The other type of instability is party-related, engendered by the fact that the current crop of Labour MPs is a mixture of deputies created in the image of Muscat (the majority) and others who survived Muscat’s “muscatomorphism” attempts (the minority). Dr Abela needs a team that respects him out of personal loyalty, not that simply tolerates him because he happens to be the current boss. In a sense, this instability too was caused by Muscat and his cavalier attitude toward power and probity in politics. But the cause of events is (at this juncture) less important than their unfolding. The imposed resignations to pave the door for the entry of hand-picked loyalists, must undoubtedly be engendering tensions within the Labour Parliamentary Group and Cabinet that give rise to instability, which the country should desperately avoid. This instability overflows into the domain of the country’s reputation abroad, as embassies and international agencies are constantly observing us and drawing conclusions… which, in turn, affect and impact our ability to attract foreign investment, the lifeblood of our economy.

It’s useless that Ian Borg ruins the countryside and raises our expectations by building watered-down versions of spaghetti junctions, if the country fails to attract foreign investment and foreign business. It’s all concatenated.

Long story short, post-Muscat Malta is a dynamo of instability.

Which is why, little by little, despite the fact that it’s an uphill struggle, Bernard Grech’s stature and support are growing, mostly because the Nationalist Leader radiates an aura of stability. After the turbulence of the Muscat and Post-Muscat Years, the Country now needs stability. The country now needs Bernard Grech.

The question is: will there be enough time for the message to sink in?


Amsterdam v. Malta

Whereas Malta’s Reds are not-so-coyly flirting with a number of demented liberal projects – like prostitution, drug legalisation, etc – Amsterdam is seeing the light, but it’s not red. Amsterdam’s first female mayor, Femke Halsema (a left-liberal for the record), is worried about the city’s reputation for its liberal sex industry – its Red Light District is notorious – and wants to tone things down. Not only with regard to prostitution, but also drugs: she’s proposing to limit entry to cannabis-dealing outlets only to Dutch residents. Local police and prosecutors support her to the hilt, because the city’s liberal attitude has attracted hard drugs and the organised crime linked to the marijuana trade.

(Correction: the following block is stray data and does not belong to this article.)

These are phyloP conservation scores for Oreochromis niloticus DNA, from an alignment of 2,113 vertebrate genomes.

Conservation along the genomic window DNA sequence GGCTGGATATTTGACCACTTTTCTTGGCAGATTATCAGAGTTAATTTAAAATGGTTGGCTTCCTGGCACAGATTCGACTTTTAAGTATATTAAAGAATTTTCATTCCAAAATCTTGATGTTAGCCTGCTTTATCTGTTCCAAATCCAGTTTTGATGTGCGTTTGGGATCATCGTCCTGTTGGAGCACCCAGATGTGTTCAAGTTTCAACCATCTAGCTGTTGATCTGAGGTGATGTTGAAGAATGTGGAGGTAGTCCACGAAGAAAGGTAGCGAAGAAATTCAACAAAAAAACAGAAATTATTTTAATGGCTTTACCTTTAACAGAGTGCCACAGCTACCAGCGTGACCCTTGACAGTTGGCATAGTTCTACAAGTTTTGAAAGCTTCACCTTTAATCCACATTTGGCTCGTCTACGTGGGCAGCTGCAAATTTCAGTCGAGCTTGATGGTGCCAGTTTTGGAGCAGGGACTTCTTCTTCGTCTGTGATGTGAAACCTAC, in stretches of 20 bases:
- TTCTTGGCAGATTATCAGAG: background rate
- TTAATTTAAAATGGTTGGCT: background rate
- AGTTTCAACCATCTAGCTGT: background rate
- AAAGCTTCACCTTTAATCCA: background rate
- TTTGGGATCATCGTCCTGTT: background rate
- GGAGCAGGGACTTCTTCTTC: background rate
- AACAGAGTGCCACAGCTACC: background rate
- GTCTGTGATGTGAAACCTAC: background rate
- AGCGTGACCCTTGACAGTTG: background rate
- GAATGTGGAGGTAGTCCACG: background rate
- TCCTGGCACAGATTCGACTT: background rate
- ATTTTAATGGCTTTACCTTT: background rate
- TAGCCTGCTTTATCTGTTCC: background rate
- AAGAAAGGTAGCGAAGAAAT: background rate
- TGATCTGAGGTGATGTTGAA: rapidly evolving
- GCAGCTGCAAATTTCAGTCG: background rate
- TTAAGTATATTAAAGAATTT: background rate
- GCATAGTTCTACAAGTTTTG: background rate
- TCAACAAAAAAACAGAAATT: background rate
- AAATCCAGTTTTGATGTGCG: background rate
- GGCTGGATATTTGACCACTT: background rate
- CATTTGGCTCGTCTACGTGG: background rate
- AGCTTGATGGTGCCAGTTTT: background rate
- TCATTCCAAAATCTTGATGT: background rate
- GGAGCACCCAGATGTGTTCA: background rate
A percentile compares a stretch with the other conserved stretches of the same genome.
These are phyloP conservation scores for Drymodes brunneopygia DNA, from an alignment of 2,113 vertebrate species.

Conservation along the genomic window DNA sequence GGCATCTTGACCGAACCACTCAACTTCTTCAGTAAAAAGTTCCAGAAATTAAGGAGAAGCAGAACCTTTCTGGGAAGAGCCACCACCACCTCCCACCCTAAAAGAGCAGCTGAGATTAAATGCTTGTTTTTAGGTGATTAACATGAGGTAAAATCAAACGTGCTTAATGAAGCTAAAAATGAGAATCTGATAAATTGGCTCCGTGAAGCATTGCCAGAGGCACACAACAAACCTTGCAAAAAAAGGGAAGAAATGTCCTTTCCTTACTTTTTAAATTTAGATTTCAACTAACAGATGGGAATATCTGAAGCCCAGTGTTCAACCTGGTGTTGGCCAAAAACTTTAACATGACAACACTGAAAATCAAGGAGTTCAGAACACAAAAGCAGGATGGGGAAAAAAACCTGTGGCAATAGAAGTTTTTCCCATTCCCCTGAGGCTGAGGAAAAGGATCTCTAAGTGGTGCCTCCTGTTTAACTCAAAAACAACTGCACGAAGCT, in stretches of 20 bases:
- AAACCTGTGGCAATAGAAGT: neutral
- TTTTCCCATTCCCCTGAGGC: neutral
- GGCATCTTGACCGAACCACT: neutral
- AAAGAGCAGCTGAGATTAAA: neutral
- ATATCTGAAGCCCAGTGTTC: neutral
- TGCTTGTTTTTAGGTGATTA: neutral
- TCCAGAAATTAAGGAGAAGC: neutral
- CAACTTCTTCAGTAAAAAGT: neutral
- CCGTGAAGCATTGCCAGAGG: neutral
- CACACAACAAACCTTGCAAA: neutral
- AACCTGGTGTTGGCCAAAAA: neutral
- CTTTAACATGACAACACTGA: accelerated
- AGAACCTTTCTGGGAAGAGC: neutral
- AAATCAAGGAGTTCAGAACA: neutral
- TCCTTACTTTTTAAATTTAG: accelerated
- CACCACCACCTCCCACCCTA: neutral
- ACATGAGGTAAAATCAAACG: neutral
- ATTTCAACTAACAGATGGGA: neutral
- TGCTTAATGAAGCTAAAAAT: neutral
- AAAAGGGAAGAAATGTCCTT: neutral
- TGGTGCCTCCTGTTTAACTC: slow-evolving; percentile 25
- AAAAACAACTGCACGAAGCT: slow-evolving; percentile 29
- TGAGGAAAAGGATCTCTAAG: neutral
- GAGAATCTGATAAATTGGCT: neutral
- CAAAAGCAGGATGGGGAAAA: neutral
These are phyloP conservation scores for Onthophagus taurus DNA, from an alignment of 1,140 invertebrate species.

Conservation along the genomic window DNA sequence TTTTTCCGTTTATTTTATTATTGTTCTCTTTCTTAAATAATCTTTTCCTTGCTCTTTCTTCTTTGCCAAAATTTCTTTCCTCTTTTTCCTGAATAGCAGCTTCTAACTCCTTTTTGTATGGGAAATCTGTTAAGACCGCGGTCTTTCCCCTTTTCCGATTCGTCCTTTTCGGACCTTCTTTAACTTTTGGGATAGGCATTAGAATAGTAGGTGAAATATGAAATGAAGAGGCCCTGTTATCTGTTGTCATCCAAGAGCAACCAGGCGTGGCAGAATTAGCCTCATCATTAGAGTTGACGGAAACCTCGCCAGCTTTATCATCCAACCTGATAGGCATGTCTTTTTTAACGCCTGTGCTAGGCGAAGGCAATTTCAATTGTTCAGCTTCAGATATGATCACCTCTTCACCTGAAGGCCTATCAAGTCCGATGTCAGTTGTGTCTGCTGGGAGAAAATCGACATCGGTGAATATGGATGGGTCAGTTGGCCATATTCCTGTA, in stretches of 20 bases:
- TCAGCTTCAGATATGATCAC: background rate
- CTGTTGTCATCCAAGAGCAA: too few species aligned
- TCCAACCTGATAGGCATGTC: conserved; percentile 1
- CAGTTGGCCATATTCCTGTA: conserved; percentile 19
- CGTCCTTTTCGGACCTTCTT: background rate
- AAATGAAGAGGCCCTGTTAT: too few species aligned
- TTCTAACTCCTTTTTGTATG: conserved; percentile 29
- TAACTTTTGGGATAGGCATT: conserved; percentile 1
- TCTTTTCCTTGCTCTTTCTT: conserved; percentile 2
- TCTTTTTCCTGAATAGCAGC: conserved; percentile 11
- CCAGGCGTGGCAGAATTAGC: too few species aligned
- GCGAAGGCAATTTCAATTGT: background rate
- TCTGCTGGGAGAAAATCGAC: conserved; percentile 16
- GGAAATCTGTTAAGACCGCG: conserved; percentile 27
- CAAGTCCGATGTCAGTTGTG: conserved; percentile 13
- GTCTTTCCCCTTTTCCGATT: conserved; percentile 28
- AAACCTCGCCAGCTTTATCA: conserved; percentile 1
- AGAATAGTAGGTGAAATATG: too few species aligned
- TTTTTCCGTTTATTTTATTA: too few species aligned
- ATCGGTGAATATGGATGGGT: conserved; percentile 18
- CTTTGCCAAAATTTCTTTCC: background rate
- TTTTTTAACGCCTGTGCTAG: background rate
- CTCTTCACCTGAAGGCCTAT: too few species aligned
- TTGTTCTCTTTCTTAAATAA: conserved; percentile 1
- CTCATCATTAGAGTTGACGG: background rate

Ms Halsema’s policy, expected to come into force next year, isn’t original: similar restrictions have been put in place in Maastricht and Den Bosch.

The Dutch are hospitable and liberal but they’re learning that hospitality and liberalism too have limits.

Will the Maltese hippie-happy liberals listen?


JJ Cremona

A few days ago, the man who drafted our Constitution passed away. JJ Cremona had served the country as professor at our national University, attorney-general, judge and Chief Justice, and judge and Vice-President at the European Court of Human Rights. He also wrote poetry. When I spoke to him on the phone a couple of years back, his choice of words in Maltese struck me – it was clear that even as a very old man, his lucid mind still reflected great lexical sensibility. As far as I know, he wrote poetry in Maltese, English and Italian though I wouldn’t be surprised to learn that he wrote in French as well.